In the book, you analyse various government campaigns (Beti Bachao, Beti Padhao etc) and deduce that the language used by them feeds into the patriarchal need to protect women. Your argument echoes what activist Audre Lorde had said: “The master’s tools will never dismantle the master’s house.” Do you feel unlearning, and not necessarily appropriating, to be the way forward for both men and women?
Indeed, it is a myth that the master’s tools can dismantle the master’s house. On Twitter just yesterday, I had an exchange with Sunil Jaglan, the khap panchayat leader who started the Avivahit Purush Sangathan (Unmarried Men’s Association) and the Beti Bachao and Selfie With Daughter campaigns against sex-selective abortion, which the Modi government later endorsed. Jaglan felt that my criticism was an “insult” to his campaigns which had received so much admiration. I tried to explain the point I make in my book to him: which is that his campaign is premised on men’s entitlement to wives of the correct caste and gotra who are disciplined, docile and less likely or able to “run away” (rather than purchased wives from other states who can, and do “run away”). A campaign based on such patriarchal bases cannot dismantle the structures that devalue women and prevent women from being born.
In relation to this, do you subscribe to French feminist Hélène Cixous’ idea of Écriture féminine- establishing a different genre of writing which departs from the traditional masculine tropes of writing and be used by women to write about their own self? Do you feel the language we use for and against women to be a bigger problem than we are given to understand?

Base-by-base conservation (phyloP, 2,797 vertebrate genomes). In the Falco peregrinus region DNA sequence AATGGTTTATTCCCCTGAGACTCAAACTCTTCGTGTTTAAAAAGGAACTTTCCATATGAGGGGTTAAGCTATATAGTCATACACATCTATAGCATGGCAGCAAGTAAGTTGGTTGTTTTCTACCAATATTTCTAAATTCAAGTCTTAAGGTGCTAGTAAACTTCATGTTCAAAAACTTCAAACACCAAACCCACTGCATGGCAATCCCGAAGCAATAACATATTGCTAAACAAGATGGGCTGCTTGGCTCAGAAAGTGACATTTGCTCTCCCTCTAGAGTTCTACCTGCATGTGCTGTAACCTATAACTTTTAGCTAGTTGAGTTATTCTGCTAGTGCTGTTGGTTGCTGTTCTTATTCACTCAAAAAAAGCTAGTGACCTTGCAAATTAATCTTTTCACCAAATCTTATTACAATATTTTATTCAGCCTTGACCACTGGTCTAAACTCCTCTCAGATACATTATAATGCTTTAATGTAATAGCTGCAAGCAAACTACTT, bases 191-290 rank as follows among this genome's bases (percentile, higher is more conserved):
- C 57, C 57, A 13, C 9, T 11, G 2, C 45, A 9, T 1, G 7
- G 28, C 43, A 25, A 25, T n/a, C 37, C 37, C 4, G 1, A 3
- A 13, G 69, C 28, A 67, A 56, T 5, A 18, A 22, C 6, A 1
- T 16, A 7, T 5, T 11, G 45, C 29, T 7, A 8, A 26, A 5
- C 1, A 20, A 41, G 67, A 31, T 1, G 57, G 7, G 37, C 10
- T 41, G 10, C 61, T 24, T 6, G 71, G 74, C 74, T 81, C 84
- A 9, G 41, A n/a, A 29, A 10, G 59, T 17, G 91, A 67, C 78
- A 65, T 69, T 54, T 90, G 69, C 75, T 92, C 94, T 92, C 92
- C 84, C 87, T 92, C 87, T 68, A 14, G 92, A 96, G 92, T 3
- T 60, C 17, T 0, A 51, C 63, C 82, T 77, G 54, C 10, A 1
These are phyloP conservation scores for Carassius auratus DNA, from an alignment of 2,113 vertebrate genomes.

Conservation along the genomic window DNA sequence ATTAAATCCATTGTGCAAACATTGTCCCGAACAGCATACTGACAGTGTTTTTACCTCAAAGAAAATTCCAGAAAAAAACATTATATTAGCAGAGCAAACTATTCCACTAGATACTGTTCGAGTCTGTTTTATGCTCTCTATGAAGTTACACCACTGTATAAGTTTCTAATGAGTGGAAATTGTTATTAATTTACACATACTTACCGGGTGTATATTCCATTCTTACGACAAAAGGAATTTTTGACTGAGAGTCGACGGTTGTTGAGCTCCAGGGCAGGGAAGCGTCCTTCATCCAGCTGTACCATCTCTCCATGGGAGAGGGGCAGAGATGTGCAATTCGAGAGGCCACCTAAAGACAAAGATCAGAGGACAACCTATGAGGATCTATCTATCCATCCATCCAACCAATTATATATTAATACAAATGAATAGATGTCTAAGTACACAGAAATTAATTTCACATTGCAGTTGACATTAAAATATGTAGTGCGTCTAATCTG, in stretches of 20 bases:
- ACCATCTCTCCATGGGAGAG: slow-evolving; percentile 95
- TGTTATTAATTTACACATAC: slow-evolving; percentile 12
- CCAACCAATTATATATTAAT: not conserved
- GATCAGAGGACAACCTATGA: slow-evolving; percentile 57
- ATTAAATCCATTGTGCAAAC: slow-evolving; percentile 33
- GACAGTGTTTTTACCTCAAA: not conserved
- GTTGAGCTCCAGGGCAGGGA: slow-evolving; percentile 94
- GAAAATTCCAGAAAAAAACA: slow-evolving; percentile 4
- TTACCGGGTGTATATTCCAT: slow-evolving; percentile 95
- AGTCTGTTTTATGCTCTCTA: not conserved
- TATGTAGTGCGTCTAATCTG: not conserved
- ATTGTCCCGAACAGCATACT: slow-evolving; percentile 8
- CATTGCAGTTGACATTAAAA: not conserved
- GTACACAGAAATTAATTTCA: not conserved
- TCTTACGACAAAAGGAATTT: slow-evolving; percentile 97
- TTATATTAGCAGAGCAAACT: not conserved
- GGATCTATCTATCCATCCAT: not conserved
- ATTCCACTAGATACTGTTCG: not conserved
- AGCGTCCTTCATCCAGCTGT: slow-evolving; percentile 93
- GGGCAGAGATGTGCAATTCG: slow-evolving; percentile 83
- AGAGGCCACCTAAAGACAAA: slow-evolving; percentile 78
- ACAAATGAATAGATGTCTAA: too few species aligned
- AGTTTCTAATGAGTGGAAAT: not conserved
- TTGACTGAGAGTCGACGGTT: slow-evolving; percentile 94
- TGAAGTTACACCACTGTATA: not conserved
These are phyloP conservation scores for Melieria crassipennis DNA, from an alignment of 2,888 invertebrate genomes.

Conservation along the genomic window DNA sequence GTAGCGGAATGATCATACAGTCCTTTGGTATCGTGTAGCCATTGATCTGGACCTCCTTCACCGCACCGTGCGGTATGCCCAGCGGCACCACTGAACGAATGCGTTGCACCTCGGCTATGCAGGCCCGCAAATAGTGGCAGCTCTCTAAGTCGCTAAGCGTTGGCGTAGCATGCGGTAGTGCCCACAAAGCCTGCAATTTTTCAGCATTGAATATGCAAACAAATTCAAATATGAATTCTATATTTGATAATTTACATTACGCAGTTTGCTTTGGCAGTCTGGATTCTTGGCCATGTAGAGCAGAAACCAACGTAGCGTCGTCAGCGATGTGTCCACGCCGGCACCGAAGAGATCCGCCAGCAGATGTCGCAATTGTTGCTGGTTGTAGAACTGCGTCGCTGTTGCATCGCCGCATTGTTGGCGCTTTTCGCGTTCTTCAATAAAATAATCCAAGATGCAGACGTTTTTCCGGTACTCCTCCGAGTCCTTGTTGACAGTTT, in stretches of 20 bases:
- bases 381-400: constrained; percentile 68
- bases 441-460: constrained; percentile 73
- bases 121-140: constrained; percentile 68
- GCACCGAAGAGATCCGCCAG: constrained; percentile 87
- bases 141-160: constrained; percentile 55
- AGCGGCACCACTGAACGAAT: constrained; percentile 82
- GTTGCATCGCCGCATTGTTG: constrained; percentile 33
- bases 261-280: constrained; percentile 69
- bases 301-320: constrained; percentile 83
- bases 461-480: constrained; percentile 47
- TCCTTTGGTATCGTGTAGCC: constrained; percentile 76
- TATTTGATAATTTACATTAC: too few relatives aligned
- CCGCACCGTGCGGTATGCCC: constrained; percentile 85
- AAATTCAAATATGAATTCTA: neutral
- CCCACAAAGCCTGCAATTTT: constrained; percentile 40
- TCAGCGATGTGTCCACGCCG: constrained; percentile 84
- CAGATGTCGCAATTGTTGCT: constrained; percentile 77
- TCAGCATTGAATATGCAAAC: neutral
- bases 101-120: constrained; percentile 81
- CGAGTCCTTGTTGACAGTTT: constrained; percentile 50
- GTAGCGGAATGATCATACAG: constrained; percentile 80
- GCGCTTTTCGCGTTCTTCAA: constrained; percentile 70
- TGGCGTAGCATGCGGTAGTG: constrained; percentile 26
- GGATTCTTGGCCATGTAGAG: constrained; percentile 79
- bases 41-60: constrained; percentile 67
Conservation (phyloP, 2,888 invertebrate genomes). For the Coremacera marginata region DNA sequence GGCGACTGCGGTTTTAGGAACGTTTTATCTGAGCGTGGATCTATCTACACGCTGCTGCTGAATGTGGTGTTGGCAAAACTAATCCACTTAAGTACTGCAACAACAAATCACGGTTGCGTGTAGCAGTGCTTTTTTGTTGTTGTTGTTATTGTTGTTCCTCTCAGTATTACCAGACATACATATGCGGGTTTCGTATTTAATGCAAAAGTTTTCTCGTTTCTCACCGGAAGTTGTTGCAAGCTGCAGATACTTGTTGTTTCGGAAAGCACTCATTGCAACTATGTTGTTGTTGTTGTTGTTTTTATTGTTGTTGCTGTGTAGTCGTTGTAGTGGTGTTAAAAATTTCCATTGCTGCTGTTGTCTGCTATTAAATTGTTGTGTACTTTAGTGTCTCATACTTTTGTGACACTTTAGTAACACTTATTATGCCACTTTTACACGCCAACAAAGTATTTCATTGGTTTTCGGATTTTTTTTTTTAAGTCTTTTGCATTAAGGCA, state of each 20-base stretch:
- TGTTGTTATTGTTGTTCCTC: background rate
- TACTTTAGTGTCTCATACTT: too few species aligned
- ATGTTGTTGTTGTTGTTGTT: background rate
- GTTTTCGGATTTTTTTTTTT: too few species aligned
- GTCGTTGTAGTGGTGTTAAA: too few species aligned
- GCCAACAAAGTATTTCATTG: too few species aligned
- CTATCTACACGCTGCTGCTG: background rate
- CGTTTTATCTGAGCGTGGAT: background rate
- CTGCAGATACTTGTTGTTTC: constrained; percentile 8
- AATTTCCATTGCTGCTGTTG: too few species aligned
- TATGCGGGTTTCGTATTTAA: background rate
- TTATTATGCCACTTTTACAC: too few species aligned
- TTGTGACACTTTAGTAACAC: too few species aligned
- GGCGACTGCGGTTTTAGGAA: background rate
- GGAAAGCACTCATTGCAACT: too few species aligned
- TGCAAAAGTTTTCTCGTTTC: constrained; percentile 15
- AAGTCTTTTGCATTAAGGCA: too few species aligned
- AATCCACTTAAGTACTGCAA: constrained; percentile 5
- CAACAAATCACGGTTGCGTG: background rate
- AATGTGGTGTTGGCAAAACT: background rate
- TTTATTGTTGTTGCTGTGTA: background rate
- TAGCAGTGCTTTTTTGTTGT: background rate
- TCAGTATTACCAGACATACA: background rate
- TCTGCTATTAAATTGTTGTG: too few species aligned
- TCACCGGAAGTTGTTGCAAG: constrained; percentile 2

Well, to be honest, I have found that Virginia Woolf’s discussion of the pressures on women’s writing make more sense to me than Cixous’ Écriture féminine. Woolf wrote about how every woman writer has to wrestle with and kill the phantom of the self-sacrificing “Angel in the House” who tried to tell her that she must not write honestly, without flattery, about men, and must “never let anybody guess that you have a mind of your own. Above all, be pure”. Even after she killed the Angel in the House which urged her to disguise her intellect and soften her opinions, Woolf said she, and she suspected most women writers, struggle to “tell the truth about my own experiences as a body”. She wrote that when it came to writing about the body and about passions: “…though men sensibly allow themselves great freedom in these respects, I doubt that they realise or can control the extreme severity with which they condemn such freedom in women.”
I think the expectations about how women are supposed to write, speak, and communicate continue to be a problem. I often find myself being told by well-meaning persons (and, I admit, by the voices inside my own head), not to sound angry or hectoring or intimidating. I suspect women experience a greater pressure to sound “nice” than do men. We need to ask ourselves why we expect women’s voices (in politics, journalism, literature, life) to sound less harsh, less censorious, less loud, and less judgemental than those of men.